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Premature Ejaculation

Premature ejaculation (PE), is also known as rapid ejaculation, premature climax, or early ejaculation. In the United States, PE affects about one in five men ages 18 to 59. Although the problem is often assumed to be psychological, biology also may play a role.

How does ejaculation occur?

Ejaculation, controlled by the central nervous system, happens when sexual stimulation and friction provide impulses that are delivered to the spinal cord and into the brain.

Ejaculation has two phases:

Phase I: Emission
The vas deferens (the tubes that store and transport sperm from the testes) contract to squeeze the sperm toward the base of the penis through the prostate gland. The seminal vesicles release secretions that combine with the sperm to make semen. The ejaculation is unstoppable at this stage.

Phase II: Ejaculation
The muscles at the base of the penis contract forcing semen out of the penis (ejaculation and orgasm) while the bladder neck contracts. Orgasm can occur without the delivery of semen (ejaculation) from the penis. Normally, erections are lost following ejaculation.

What is premature ejaculation?

Premature ejaculation (PE) is characterized by a lack of voluntary control over ejaculation. Many men occasionally ejaculate sooner than they or their partner would like during sexual activities. PE is a frustrating problem that can reduce the enjoyment of sex, harm relationships and affect quality of life. Occasional instances of PE might not be cause for concern. However, when the problem occurs frequently and causes distress to the man or his partner, treatment may be of benefit.

Can premature ejaculation develop later in life?

Premature ejaculation (PE) can occur at any age. Surprisingly, aging appears not to be a cause of PE. However, the aging process typically causes changes in erectile function and ejaculation. Erections may not be as firm or as large. Erections may be maintained for a shorter period before ejaculating. The feeling that an ejaculation is about to happen may be shorter. These factors can result in an older man having an ejaculation earlier than when he was younger.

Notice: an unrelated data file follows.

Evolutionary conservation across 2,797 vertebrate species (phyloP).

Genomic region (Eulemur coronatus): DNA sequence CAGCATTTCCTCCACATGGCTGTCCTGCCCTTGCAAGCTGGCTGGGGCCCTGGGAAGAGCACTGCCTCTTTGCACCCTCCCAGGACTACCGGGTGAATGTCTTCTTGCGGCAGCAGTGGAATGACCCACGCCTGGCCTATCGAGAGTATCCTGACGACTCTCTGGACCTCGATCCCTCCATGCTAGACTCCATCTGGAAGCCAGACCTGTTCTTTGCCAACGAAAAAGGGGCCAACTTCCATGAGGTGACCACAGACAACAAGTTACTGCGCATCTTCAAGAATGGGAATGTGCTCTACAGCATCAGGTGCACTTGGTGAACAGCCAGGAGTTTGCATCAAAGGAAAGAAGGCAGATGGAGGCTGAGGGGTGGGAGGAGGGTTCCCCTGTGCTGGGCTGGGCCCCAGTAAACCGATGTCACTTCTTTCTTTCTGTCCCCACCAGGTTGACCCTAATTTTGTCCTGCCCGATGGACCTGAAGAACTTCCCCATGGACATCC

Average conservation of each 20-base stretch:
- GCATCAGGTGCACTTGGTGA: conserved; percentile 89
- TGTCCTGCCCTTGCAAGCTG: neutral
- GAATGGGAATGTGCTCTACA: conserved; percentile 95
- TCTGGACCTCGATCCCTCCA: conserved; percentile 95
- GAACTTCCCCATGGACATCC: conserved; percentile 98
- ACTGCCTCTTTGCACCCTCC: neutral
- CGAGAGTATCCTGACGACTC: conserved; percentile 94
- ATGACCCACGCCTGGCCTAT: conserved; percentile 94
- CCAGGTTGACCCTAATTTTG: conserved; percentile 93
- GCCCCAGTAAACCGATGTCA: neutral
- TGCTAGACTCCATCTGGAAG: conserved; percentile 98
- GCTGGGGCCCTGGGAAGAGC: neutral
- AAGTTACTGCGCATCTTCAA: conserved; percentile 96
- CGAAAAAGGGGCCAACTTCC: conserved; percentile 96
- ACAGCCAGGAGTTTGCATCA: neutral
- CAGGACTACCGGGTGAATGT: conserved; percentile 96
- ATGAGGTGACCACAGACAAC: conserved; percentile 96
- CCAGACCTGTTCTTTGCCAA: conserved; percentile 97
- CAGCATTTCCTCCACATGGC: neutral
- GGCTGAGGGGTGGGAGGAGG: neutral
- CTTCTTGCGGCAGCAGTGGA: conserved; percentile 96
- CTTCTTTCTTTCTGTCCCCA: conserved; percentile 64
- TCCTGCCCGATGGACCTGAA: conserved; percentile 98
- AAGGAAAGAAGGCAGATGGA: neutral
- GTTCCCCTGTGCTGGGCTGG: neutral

Can both premature ejaculation and erectile dysfunction affect a man at the same time?

Sometimes premature ejaculation (PE) may be a problem in men who have erectile dysfunction (ED)—the inability to achieve and/or maintain an erection sufficient for satisfactory sexual performance. Some men do not understand that the loss of erection normally occurs after ejaculation and may wrongly complain to their doctor that they have ED when the actual problem is PE. It is recommended that the ED be treated first if you experience both ED and PE, since the PE may resolve on its own once the ED has been adequately treated.

When should a doctor be seen?

When premature ejaculation (PE) happens so frequently that it interferes with your sexual pleasure, it becomes a medical problem requiring the care of a doctor. To understand the problem, the doctor will need to ask questions about your sexual history such as the following:

  • How often does the PE occur?
  • How long have you had this problem?
  • Is the problem specific to one partner? Or does it happen with every partner?
  • Does PE occur with all or just some attempts at sexual relations?
  • How much stimulation results in PE?
  • What type of sexual activity (i.e., foreplay, masturbation, intercourse, use of visual clues, etc.) is engaged in and how often?
  • How has PE affected sexual activity?
  • What is the quality of your personal relationships?
  • How does PE affect your quality of life?
  • Are there any factors that make PE worse or better (i.e., drugs, alcohol, etc.)?

Usually, laboratory testing is not necessary unless the history and a physical examination reveal something more complicated.

How to talk to your partner about premature ejaculation?

Premature ejaculation (PE) affects not only you but also your partner and your sexual relationship. In an episode of PE, the intimacy shared with a partner suddenly comes to a quick end. You might feel angry, ashamed, and frustrated, and turn away from your partner. At the same time, your partner may be upset with the rapid emotional change, or the outcome of the sexual encounter.

Communication is not only important to successful diagnosis and treatment, but can also help a partner understand the feelings of the individual. Sometimes couple counseling or sex therapy may be useful. Together a couple might develop techniques (for example, the squeeze technique) that may prolong an erection. Most importantly, the couple should try to relax. Anxiety (especially performance anxiety) only makes this condition worse.

 

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Information provided by the American Urological Association.